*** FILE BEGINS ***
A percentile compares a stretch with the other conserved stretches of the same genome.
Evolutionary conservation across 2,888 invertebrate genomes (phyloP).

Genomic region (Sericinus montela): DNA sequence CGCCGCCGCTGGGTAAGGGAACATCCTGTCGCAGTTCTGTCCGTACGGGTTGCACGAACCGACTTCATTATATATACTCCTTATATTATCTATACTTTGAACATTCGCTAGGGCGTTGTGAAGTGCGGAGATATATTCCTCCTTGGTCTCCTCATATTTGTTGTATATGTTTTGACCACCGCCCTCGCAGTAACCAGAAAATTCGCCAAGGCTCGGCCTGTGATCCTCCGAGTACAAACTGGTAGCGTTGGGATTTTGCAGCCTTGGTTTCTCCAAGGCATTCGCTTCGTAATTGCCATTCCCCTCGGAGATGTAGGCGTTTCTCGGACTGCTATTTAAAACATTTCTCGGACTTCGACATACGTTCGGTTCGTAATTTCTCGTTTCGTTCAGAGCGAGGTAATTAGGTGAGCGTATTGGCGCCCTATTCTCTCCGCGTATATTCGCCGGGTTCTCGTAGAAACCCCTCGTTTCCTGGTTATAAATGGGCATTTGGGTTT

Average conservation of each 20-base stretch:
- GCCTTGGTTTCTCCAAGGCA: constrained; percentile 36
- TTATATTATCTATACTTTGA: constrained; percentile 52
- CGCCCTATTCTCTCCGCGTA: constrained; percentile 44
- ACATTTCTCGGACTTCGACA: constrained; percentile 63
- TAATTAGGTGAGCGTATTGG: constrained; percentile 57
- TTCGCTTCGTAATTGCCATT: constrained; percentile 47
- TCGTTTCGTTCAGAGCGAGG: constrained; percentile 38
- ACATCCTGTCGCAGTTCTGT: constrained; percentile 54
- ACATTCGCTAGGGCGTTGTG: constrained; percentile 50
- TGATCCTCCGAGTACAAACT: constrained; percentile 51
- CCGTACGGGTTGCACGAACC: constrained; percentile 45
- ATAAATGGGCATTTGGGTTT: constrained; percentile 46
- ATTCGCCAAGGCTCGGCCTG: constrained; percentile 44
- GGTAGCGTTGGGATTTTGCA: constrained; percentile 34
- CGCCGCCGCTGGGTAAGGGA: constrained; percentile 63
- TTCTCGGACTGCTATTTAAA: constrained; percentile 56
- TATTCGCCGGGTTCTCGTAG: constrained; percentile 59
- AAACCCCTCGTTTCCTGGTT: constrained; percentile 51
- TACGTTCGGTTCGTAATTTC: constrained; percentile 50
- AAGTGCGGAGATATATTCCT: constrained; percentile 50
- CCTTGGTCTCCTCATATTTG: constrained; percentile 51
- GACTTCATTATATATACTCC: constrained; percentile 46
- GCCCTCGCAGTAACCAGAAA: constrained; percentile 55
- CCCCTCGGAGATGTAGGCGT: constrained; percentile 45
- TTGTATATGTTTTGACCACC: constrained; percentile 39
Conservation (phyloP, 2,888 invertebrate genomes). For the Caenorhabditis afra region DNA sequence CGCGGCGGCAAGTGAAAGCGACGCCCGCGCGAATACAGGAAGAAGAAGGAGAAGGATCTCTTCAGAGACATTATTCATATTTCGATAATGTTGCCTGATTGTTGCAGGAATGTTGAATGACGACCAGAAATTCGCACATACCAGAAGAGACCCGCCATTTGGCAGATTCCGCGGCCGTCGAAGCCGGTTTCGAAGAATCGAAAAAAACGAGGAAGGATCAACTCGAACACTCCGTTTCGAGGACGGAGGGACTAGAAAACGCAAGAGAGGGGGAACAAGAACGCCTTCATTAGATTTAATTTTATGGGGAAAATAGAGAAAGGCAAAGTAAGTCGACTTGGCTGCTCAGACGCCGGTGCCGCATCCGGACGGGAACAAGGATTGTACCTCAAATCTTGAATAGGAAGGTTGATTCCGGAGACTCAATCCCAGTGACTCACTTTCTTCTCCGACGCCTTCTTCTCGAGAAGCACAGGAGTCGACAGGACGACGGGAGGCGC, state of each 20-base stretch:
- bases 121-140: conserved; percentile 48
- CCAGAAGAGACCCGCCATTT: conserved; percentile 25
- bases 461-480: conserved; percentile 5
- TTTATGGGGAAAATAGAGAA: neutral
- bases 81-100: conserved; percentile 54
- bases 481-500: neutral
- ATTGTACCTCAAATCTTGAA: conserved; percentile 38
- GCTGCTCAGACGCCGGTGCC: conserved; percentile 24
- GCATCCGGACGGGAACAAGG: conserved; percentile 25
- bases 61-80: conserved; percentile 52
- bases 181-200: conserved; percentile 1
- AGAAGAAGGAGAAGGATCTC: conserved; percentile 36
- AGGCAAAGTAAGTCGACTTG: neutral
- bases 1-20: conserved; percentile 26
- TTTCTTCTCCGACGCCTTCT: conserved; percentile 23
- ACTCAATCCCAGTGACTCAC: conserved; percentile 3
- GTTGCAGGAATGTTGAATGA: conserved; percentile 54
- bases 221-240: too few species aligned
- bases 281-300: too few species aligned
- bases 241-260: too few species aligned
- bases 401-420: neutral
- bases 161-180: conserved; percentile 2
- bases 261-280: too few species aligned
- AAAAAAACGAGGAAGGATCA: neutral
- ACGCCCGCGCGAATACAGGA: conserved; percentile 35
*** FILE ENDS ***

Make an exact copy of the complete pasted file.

A percentile compares a stretch with the other conserved stretches of the same genome.
Evolutionary conservation across 2,888 invertebrate genomes (phyloP).

Genomic region (Sericinus montela): DNA sequence CGCCGCCGCTGGGTAAGGGAACATCCTGTCGCAGTTCTGTCCGTACGGGTTGCACGAACCGACTTCATTATATATACTCCTTATATTATCTATACTTTGAACATTCGCTAGGGCGTTGTGAAGTGCGGAGATATATTCCTCCTTGGTCTCCTCATATTTGTTGTATATGTTTTGACCACCGCCCTCGCAGTAACCAGAAAATTCGCCAAGGCTCGGCCTGTGATCCTCCGAGTACAAACTGGTAGCGTTGGGATTTTGCAGCCTTGGTTTCTCCAAGGCATTCGCTTCGTAATTGCCATTCCCCTCGGAGATGTAGGCGTTTCTCGGACTGCTATTTAAAACATTTCTCGGACTTCGACATACGTTCGGTTCGTAATTTCTCGTTTCGTTCAGAGCGAGGTAATTAGGTGAGCGTATTGGCGCCCTATTCTCTCCGCGTATATTCGCCGGGTTCTCGTAGAAACCCCTCGTTTCCTGGTTATAAATGGGCATTTGGGTTT

Average conservation of each 20-base stretch:
- GCCTTGGTTTCTCCAAGGCA: constrained; percentile 36
- TTATATTATCTATACTTTGA: constrained; percentile 52
- CGCCCTATTCTCTCCGCGTA: constrained; percentile 44
- ACATTTCTCGGACTTCGACA: constrained; percentile 63
- TAATTAGGTGAGCGTATTGG: constrained; percentile 57
- TTCGCTTCGTAATTGCCATT: constrained; percentile 47
- TCGTTTCGTTCAGAGCGAGG: constrained; percentile 38
- ACATCCTGTCGCAGTTCTGT: constrained; percentile 54
- ACATTCGCTAGGGCGTTGTG: constrained; percentile 50
- TGATCCTCCGAGTACAAACT: constrained; percentile 51
- CCGTACGGGTTGCACGAACC: constrained; percentile 45
- ATAAATGGGCATTTGGGTTT: constrained; percentile 46
- ATTCGCCAAGGCTCGGCCTG: constrained; percentile 44
- GGTAGCGTTGGGATTTTGCA: constrained; percentile 34
- CGCCGCCGCTGGGTAAGGGA: constrained; percentile 63
- TTCTCGGACTGCTATTTAAA: constrained; percentile 56
- TATTCGCCGGGTTCTCGTAG: constrained; percentile 59
- AAACCCCTCGTTTCCTGGTT: constrained; percentile 51
- TACGTTCGGTTCGTAATTTC: constrained; percentile 50
- AAGTGCGGAGATATATTCCT: constrained; percentile 50
- CCTTGGTCTCCTCATATTTG: constrained; percentile 51
- GACTTCATTATATATACTCC: constrained; percentile 46
- GCCCTCGCAGTAACCAGAAA: constrained; percentile 55
- CCCCTCGGAGATGTAGGCGT: constrained; percentile 45
- TTGTATATGTTTTGACCACC: constrained; percentile 39
Conservation (phyloP, 2,888 invertebrate genomes). For the Caenorhabditis afra region DNA sequence CGCGGCGGCAAGTGAAAGCGACGCCCGCGCGAATACAGGAAGAAGAAGGAGAAGGATCTCTTCAGAGACATTATTCATATTTCGATAATGTTGCCTGATTGTTGCAGGAATGTTGAATGACGACCAGAAATTCGCACATACCAGAAGAGACCCGCCATTTGGCAGATTCCGCGGCCGTCGAAGCCGGTTTCGAAGAATCGAAAAAAACGAGGAAGGATCAACTCGAACACTCCGTTTCGAGGACGGAGGGACTAGAAAACGCAAGAGAGGGGGAACAAGAACGCCTTCATTAGATTTAATTTTATGGGGAAAATAGAGAAAGGCAAAGTAAGTCGACTTGGCTGCTCAGACGCCGGTGCCGCATCCGGACGGGAACAAGGATTGTACCTCAAATCTTGAATAGGAAGGTTGATTCCGGAGACTCAATCCCAGTGACTCACTTTCTTCTCCGACGCCTTCTTCTCGAGAAGCACAGGAGTCGACAGGACGACGGGAGGCGC, state of each 20-base stretch:
- bases 121-140: conserved; percentile 48
- CCAGAAGAGACCCGCCATTT: conserved; percentile 25
- bases 461-480: conserved; percentile 5
- TTTATGGGGAAAATAGAGAA: neutral
- bases 81-100: conserved; percentile 54
- bases 481-500: neutral
- ATTGTACCTCAAATCTTGAA: conserved; percentile 38
- GCTGCTCAGACGCCGGTGCC: conserved; percentile 24
- GCATCCGGACGGGAACAAGG: conserved; percentile 25
- bases 61-80: conserved; percentile 52
- bases 181-200: conserved; percentile 1
- AGAAGAAGGAGAAGGATCTC: conserved; percentile 36
- AGGCAAAGTAAGTCGACTTG: neutral
- bases 1-20: conserved; percentile 26
- TTTCTTCTCCGACGCCTTCT: conserved; percentile 23
- ACTCAATCCCAGTGACTCAC: conserved; percentile 3
- GTTGCAGGAATGTTGAATGA: conserved; percentile 54
- bases 221-240: too few species aligned
- bases 281-300: too few species aligned
- bases 241-260: too few species aligned
- bases 401-420: neutral
- bases 161-180: conserved; percentile 2
- bases 261-280: too few species aligned
- AAAAAAACGAGGAAGGATCA: neutral
- ACGCCCGCGCGAATACAGGA: conserved; percentile 35